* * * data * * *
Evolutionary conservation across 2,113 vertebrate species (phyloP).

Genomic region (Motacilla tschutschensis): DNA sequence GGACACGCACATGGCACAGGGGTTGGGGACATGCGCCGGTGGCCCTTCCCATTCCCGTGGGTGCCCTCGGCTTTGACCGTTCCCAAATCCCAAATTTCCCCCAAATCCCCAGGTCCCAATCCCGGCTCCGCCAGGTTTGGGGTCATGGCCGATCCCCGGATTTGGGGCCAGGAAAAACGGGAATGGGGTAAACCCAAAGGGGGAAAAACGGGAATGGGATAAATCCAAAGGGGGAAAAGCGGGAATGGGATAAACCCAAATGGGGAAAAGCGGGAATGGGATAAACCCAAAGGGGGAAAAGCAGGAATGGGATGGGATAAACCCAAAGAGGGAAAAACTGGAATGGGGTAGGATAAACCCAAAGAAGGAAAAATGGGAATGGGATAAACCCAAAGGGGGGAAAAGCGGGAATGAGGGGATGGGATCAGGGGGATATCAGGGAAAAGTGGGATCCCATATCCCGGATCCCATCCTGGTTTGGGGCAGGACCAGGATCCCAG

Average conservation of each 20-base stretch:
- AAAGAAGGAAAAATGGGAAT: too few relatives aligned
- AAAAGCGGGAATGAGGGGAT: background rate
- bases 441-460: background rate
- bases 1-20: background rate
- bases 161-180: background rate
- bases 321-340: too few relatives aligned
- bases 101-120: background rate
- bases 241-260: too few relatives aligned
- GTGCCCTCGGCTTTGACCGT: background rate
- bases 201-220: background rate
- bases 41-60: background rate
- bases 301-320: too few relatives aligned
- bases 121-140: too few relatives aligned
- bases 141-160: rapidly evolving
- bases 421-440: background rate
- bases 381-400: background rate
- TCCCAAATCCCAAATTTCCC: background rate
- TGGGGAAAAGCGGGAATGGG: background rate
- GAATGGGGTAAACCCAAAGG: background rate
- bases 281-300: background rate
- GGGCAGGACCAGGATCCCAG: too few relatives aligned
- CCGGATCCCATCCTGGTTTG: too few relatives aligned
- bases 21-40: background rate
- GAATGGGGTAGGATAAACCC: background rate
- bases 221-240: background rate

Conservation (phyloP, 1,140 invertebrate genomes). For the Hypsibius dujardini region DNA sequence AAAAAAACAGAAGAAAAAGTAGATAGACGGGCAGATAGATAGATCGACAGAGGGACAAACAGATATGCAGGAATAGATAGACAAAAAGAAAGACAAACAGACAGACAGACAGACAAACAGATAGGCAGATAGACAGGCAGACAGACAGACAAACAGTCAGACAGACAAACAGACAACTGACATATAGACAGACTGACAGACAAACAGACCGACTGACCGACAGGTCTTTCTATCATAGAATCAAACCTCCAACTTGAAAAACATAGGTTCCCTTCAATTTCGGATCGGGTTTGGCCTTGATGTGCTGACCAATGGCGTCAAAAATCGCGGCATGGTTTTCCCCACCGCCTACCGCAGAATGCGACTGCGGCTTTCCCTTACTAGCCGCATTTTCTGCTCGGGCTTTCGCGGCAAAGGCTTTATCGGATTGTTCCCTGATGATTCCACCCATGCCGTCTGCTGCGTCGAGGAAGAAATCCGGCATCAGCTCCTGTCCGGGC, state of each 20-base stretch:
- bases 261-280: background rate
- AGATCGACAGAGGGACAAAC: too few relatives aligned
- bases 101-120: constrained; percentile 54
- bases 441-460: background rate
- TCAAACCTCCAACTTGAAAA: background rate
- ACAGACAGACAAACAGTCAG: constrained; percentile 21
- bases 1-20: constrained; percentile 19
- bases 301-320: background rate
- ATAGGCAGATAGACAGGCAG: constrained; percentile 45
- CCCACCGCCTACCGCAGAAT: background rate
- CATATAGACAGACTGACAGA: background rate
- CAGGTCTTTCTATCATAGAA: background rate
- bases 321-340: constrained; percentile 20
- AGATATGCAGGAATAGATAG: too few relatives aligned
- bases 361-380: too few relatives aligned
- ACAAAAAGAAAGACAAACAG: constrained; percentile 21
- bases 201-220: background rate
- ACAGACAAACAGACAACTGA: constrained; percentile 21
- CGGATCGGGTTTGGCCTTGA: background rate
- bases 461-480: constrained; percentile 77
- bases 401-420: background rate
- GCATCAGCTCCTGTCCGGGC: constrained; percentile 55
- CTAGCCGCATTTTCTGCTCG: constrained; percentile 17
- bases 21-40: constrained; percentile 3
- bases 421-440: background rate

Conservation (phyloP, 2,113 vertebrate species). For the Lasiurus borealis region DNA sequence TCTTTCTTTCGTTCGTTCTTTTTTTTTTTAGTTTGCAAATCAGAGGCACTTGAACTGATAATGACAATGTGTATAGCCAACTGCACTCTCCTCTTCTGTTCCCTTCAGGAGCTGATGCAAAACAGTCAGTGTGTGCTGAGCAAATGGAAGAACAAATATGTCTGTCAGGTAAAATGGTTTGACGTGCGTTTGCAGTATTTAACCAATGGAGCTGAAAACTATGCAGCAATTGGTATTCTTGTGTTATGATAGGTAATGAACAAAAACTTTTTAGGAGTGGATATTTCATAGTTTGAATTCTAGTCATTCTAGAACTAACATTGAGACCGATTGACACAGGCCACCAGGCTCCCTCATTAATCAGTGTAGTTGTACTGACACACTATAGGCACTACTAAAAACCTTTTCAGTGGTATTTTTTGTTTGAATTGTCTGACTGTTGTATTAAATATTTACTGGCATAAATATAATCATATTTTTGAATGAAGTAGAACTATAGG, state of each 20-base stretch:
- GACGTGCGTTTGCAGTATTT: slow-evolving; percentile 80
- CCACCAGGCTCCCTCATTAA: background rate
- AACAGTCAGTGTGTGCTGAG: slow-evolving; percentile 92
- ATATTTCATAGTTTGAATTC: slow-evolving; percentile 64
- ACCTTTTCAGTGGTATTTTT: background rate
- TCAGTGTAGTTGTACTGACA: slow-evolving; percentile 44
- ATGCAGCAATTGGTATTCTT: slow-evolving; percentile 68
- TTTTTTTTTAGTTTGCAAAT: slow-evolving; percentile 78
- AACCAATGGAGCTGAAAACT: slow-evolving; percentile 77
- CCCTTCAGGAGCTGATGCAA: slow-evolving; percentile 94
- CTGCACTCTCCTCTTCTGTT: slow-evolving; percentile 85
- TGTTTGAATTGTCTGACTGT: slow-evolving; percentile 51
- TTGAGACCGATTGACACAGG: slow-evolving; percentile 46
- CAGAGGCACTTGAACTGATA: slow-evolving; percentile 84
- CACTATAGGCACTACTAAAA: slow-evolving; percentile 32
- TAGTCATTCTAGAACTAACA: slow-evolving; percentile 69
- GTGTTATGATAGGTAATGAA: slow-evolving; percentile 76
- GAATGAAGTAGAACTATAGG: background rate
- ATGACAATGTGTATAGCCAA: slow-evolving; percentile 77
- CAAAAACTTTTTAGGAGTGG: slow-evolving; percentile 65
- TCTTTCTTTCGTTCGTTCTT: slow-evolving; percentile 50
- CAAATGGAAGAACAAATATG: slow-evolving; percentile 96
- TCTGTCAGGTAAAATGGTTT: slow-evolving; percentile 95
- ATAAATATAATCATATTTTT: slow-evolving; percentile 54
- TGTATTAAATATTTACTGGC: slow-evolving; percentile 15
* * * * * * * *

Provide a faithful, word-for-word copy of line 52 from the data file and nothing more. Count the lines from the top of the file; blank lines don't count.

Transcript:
- CTAGCCGCATTTTCTGCTCG: constrained; percentile 17